In M. Colson's view the poor are poor through their own laziness, inability or thriftlessness; the rich are rich because of their own or their ancestors' virtues. The laws of property and of inheritance are almost above criticism. Any attempt to ameliorate the condition of those living at or below the minimum of subsistence must result in such an increase of the poorer classes that the result will inevitably be a larger number of miserable wretches living at or below the margin of starvation (volume i, pages 378 et seq.). This out-Malthuses Malthus; for the English economist, in the later editions of his Essay on Population, modified drastically the original rigor of his reasoning. In his second volume, treating of labor and labor problems, M. Colson somewhat abates the severity of his laisser-faire theories but in a way that will meet with the disapproval of many economists. Speaking of the evils of the sweating system, he admits the mischief of wages below the minimum of subsistence, of unsanitary workrooms and of excessively long hours. But all these evils come about because the workers, male and female, are unskilled, ignorant and superabundant. The remedy for these conditions is not a minimum wage, but a contribution by the state, sufficient, when added to his meager earnings, to enable the underpaid and irregularly employed worker to eke out a livelihood. The choice for these poor wretches is between underpaid work and no work at all. The state should not support them wholly but should make up the difference between their actual wage and a living wage. It seems to the reviewer that all experience has shown that this is the worst "solution" that can possibly be found for this hard social problem. This is the "solution" which was tried for so many years in England, with such disastrous results. It is much better to enact a minimum wage law, even if it deprives these unfortunates of work. Better that the state should support the inefficient wholly and prevent the multiplication of the breed than subsidize incompetence and unthrift, enabling them to bring forth after their kind. M. Colson says nothing of the duty of the state to provide manual and technical training for those born under its sovereignty, to the end that the inefficient may be diminished or eliminated. One cannot avoid thinking that the great French economist seeks to exonerate individual enterprisers from the charge of extortion by an appeal to vague general theories which have no applicability to the case under discussion.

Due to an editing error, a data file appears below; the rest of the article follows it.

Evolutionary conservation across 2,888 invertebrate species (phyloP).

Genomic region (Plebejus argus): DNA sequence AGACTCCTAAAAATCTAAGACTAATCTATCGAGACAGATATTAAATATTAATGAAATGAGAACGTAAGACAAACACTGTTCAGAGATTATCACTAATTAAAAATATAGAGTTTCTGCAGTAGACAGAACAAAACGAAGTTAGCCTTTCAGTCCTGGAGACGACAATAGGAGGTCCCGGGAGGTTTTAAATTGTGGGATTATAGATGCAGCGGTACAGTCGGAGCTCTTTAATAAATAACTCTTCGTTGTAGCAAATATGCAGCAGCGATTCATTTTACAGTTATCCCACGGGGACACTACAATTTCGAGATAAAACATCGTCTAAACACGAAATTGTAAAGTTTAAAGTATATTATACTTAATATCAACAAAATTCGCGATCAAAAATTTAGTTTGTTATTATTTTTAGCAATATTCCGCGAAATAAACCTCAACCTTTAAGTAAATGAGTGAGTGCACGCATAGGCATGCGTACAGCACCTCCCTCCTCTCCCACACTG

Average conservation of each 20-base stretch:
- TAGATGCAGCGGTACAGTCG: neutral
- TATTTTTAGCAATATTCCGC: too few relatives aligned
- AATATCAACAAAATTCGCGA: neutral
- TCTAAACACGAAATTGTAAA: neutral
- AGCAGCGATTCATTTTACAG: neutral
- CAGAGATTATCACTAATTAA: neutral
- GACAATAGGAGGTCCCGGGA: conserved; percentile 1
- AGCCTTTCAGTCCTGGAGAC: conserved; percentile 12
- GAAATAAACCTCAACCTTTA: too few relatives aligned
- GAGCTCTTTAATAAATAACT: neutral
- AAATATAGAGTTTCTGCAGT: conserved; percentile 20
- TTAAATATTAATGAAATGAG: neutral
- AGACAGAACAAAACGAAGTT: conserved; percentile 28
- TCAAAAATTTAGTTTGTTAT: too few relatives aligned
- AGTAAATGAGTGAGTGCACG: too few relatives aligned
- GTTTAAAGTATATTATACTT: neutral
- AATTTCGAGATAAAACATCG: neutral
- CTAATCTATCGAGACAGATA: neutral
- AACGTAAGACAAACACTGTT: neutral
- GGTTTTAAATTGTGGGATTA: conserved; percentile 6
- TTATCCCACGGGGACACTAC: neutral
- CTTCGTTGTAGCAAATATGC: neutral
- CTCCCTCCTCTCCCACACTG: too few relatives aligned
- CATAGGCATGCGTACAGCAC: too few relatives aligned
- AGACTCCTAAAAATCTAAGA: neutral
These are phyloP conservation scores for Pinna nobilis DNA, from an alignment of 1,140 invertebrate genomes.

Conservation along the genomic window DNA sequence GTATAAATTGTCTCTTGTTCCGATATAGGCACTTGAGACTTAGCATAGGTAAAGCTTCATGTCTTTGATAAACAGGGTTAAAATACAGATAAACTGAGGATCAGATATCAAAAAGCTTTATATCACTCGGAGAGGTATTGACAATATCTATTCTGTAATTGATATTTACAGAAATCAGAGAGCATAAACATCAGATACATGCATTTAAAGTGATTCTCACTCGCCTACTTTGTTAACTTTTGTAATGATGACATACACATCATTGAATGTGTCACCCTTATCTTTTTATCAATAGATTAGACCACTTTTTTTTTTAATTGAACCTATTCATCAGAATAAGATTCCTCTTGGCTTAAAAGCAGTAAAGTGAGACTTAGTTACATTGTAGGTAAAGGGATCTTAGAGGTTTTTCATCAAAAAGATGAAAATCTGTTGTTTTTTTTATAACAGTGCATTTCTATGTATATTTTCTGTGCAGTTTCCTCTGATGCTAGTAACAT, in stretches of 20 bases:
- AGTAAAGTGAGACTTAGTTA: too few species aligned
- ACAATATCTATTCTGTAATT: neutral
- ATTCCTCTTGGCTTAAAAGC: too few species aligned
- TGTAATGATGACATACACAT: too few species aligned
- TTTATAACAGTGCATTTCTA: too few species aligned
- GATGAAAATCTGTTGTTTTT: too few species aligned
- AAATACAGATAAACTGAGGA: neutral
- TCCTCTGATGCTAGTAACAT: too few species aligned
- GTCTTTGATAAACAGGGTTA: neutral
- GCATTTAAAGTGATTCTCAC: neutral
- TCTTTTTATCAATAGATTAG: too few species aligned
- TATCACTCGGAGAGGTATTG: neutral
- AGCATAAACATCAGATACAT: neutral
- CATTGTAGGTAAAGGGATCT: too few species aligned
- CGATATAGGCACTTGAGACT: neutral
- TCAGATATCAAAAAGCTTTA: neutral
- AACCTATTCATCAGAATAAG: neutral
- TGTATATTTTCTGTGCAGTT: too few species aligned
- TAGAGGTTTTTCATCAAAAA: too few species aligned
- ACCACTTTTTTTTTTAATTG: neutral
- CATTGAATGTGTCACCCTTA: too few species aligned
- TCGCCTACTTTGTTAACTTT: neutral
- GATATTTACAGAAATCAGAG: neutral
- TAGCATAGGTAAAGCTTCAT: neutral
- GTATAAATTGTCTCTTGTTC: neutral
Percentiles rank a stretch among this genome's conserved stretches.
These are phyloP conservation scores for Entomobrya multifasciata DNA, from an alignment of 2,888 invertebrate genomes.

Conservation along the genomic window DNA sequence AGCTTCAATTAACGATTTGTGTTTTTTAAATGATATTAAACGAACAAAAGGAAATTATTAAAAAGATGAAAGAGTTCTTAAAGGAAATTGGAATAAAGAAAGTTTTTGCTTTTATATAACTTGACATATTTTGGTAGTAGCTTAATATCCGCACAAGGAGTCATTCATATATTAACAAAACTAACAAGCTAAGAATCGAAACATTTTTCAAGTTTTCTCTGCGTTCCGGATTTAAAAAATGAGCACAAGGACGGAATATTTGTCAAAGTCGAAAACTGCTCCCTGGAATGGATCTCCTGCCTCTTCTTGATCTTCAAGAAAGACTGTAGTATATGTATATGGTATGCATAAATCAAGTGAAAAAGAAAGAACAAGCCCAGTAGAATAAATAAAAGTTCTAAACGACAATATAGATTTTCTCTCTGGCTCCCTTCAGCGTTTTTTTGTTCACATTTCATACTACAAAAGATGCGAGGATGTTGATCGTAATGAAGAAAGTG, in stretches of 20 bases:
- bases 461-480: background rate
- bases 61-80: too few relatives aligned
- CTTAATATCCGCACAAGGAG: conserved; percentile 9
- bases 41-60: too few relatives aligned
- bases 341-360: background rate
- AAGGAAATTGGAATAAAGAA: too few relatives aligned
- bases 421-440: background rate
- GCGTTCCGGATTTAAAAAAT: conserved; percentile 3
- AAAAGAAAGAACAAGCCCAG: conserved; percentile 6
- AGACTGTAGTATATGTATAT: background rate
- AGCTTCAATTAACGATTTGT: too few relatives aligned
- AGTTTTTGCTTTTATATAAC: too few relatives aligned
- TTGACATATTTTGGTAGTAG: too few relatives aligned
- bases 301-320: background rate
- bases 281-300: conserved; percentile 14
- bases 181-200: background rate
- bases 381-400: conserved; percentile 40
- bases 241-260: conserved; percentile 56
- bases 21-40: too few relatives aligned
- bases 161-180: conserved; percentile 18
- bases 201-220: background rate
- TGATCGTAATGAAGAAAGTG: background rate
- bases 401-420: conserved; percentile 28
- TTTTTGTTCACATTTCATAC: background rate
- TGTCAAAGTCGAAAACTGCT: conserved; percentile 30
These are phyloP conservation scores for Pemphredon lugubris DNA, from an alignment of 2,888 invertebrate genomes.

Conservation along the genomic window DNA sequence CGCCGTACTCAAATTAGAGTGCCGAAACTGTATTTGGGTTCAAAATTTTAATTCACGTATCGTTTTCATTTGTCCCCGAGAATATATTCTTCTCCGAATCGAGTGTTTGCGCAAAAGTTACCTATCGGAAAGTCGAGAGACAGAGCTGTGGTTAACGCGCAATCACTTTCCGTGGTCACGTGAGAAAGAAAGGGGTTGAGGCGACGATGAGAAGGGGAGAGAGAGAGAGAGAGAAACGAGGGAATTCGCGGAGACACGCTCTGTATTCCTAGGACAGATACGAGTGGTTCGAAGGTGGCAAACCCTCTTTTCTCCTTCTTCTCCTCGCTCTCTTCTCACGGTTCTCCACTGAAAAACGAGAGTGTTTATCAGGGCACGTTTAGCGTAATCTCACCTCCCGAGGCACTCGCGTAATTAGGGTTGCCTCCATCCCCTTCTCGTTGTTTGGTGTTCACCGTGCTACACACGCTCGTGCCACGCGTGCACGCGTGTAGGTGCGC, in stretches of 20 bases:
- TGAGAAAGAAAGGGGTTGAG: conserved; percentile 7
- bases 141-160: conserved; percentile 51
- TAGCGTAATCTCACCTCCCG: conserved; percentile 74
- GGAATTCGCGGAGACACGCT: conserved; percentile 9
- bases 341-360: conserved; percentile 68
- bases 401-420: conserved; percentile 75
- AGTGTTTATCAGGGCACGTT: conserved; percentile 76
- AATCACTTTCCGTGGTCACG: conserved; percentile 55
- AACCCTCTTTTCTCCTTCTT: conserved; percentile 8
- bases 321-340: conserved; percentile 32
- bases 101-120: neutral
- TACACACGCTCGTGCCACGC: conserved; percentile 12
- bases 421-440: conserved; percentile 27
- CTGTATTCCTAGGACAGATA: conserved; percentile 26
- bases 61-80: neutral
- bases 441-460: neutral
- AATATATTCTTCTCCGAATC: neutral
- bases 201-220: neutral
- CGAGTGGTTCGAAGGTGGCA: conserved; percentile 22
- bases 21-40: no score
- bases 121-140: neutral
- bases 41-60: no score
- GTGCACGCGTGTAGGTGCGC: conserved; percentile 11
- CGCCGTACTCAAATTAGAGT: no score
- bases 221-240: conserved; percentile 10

I think this is poorly written. First, who is M. Colson?(a commenter has brought to my attention that "M" could mean monsieur, which would make sense) I searched for the title of the book he is responding to is "Cours d'Economie Politique, by C. Colson", and searching online, the author's name is indeed Clement Colson, from what I can see. Further, the last few lines is mainly what caught my eye. But at first, it's not immediate as to if he's objecting to Colson's eugenic view, or lack therof. This is nasty, and it requires a bit of insight into the mind of a progressive in order to properly interpret this. As was written in the New Republic in 1916:
Imbecility breeds imbecility as certainly as white hens breed white chickens; and under laissez-faire imbecility is given full chance to breed, and does so in fact at a rate far superior to that of able stocks.
This explains why those who are even more well versed in progressivism than I am, attribute these words to Meeker himself, rather than what appears to be a projection on Colson. Jonah Goldberg does so on page 264 of his book Liberal Fascism, and The Freeman does so as well, though they don't give the full quote to which they are referring to.
The evils of progressivism and eugenics, for all to see.